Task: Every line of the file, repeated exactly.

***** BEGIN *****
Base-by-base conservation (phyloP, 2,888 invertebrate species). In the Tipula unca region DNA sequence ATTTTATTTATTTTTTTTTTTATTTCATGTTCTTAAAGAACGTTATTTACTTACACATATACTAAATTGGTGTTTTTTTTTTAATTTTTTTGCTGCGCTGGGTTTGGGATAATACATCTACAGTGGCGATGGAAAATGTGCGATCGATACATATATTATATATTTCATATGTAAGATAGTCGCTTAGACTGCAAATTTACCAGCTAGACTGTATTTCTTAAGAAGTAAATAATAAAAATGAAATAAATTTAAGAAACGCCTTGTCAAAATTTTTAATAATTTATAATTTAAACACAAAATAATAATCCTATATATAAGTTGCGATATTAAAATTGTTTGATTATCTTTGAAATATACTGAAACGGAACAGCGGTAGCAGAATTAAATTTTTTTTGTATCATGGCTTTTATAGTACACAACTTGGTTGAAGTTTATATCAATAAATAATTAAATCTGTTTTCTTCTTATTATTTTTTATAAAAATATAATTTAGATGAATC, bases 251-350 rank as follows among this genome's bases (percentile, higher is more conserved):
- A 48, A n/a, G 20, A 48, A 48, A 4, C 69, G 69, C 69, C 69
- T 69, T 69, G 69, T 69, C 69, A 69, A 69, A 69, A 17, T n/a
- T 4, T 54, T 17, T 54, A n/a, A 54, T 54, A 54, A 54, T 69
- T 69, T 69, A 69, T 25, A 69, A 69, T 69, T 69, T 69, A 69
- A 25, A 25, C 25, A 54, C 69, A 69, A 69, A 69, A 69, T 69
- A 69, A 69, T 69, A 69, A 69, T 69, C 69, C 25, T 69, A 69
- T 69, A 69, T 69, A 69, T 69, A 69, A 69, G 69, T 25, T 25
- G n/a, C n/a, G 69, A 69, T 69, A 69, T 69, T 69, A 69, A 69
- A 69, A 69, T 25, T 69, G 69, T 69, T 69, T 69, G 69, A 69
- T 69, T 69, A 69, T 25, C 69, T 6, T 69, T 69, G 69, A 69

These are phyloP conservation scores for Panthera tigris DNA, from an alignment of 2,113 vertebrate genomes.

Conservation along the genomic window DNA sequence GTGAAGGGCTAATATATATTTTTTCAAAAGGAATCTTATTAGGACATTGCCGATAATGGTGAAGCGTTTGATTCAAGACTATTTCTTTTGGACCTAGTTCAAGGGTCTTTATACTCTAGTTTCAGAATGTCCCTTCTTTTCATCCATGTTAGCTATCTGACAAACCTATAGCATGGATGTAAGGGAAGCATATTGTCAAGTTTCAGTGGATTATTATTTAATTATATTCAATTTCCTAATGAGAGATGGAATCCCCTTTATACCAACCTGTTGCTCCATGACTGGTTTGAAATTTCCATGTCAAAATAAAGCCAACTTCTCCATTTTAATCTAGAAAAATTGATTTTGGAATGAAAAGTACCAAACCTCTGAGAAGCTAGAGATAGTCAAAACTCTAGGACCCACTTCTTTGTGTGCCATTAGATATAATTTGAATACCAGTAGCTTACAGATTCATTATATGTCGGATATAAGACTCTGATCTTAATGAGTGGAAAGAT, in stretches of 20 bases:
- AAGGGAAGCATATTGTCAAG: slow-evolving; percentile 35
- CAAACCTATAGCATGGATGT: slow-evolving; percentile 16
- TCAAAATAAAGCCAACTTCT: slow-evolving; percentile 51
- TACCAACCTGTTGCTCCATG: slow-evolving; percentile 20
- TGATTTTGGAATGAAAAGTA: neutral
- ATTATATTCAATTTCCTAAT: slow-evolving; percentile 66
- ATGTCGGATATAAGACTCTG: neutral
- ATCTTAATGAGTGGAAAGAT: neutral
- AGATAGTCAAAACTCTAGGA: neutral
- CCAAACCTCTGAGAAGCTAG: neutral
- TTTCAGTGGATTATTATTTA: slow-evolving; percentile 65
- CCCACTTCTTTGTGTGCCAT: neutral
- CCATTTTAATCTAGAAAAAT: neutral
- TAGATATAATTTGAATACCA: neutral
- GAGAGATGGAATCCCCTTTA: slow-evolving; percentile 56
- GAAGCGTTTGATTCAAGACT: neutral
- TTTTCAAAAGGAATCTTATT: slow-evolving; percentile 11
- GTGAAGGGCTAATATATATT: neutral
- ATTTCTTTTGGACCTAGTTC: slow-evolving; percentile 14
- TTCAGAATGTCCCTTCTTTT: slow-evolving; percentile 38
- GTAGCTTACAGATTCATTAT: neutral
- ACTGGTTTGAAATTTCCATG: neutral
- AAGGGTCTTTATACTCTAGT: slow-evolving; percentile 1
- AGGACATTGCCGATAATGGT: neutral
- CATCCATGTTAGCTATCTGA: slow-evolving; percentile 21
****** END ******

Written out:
Base-by-base conservation (phyloP, 2,888 invertebrate species). In the Tipula unca region DNA sequence ATTTTATTTATTTTTTTTTTTATTTCATGTTCTTAAAGAACGTTATTTACTTACACATATACTAAATTGGTGTTTTTTTTTTAATTTTTTTGCTGCGCTGGGTTTGGGATAATACATCTACAGTGGCGATGGAAAATGTGCGATCGATACATATATTATATATTTCATATGTAAGATAGTCGCTTAGACTGCAAATTTACCAGCTAGACTGTATTTCTTAAGAAGTAAATAATAAAAATGAAATAAATTTAAGAAACGCCTTGTCAAAATTTTTAATAATTTATAATTTAAACACAAAATAATAATCCTATATATAAGTTGCGATATTAAAATTGTTTGATTATCTTTGAAATATACTGAAACGGAACAGCGGTAGCAGAATTAAATTTTTTTTGTATCATGGCTTTTATAGTACACAACTTGGTTGAAGTTTATATCAATAAATAATTAAATCTGTTTTCTTCTTATTATTTTTTATAAAAATATAATTTAGATGAATC, bases 251-350 rank as follows among this genome's bases (percentile, higher is more conserved):
- A 48, A n/a, G 20, A 48, A 48, A 4, C 69, G 69, C 69, C 69
- T 69, T 69, G 69, T 69, C 69, A 69, A 69, A 69, A 17, T n/a
- T 4, T 54, T 17, T 54, A n/a, A 54, T 54, A 54, A 54, T 69
- T 69, T 69, A 69, T 25, A 69, A 69, T 69, T 69, T 69, A 69
- A 25, A 25, C 25, A 54, C 69, A 69, A 69, A 69, A 69, T 69
- A 69, A 69, T 69, A 69, A 69, T 69, C 69, C 25, T 69, A 69
- T 69, A 69, T 69, A 69, T 69, A 69, A 69, G 69, T 25, T 25
- G n/a, C n/a, G 69, A 69, T 69, A 69, T 69, T 69, A 69, A 69
- A 69, A 69, T 25, T 69, G 69, T 69, T 69, T 69, G 69, A 69
- T 69, T 69, A 69, T 25, C 69, T 6, T 69, T 69, G 69, A 69

These are phyloP conservation scores for Panthera tigris DNA, from an alignment of 2,113 vertebrate genomes.

Conservation along the genomic window DNA sequence GTGAAGGGCTAATATATATTTTTTCAAAAGGAATCTTATTAGGACATTGCCGATAATGGTGAAGCGTTTGATTCAAGACTATTTCTTTTGGACCTAGTTCAAGGGTCTTTATACTCTAGTTTCAGAATGTCCCTTCTTTTCATCCATGTTAGCTATCTGACAAACCTATAGCATGGATGTAAGGGAAGCATATTGTCAAGTTTCAGTGGATTATTATTTAATTATATTCAATTTCCTAATGAGAGATGGAATCCCCTTTATACCAACCTGTTGCTCCATGACTGGTTTGAAATTTCCATGTCAAAATAAAGCCAACTTCTCCATTTTAATCTAGAAAAATTGATTTTGGAATGAAAAGTACCAAACCTCTGAGAAGCTAGAGATAGTCAAAACTCTAGGACCCACTTCTTTGTGTGCCATTAGATATAATTTGAATACCAGTAGCTTACAGATTCATTATATGTCGGATATAAGACTCTGATCTTAATGAGTGGAAAGAT, in stretches of 20 bases:
- AAGGGAAGCATATTGTCAAG: slow-evolving; percentile 35
- CAAACCTATAGCATGGATGT: slow-evolving; percentile 16
- TCAAAATAAAGCCAACTTCT: slow-evolving; percentile 51
- TACCAACCTGTTGCTCCATG: slow-evolving; percentile 20
- TGATTTTGGAATGAAAAGTA: neutral
- ATTATATTCAATTTCCTAAT: slow-evolving; percentile 66
- ATGTCGGATATAAGACTCTG: neutral
- ATCTTAATGAGTGGAAAGAT: neutral
- AGATAGTCAAAACTCTAGGA: neutral
- CCAAACCTCTGAGAAGCTAG: neutral
- TTTCAGTGGATTATTATTTA: slow-evolving; percentile 65
- CCCACTTCTTTGTGTGCCAT: neutral
- CCATTTTAATCTAGAAAAAT: neutral
- TAGATATAATTTGAATACCA: neutral
- GAGAGATGGAATCCCCTTTA: slow-evolving; percentile 56
- GAAGCGTTTGATTCAAGACT: neutral
- TTTTCAAAAGGAATCTTATT: slow-evolving; percentile 11
- GTGAAGGGCTAATATATATT: neutral
- ATTTCTTTTGGACCTAGTTC: slow-evolving; percentile 14
- TTCAGAATGTCCCTTCTTTT: slow-evolving; percentile 38
- GTAGCTTACAGATTCATTAT: neutral
- ACTGGTTTGAAATTTCCATG: neutral
- AAGGGTCTTTATACTCTAGT: slow-evolving; percentile 1
- AGGACATTGCCGATAATGGT: neutral
- CATCCATGTTAGCTATCTGA: slow-evolving; percentile 21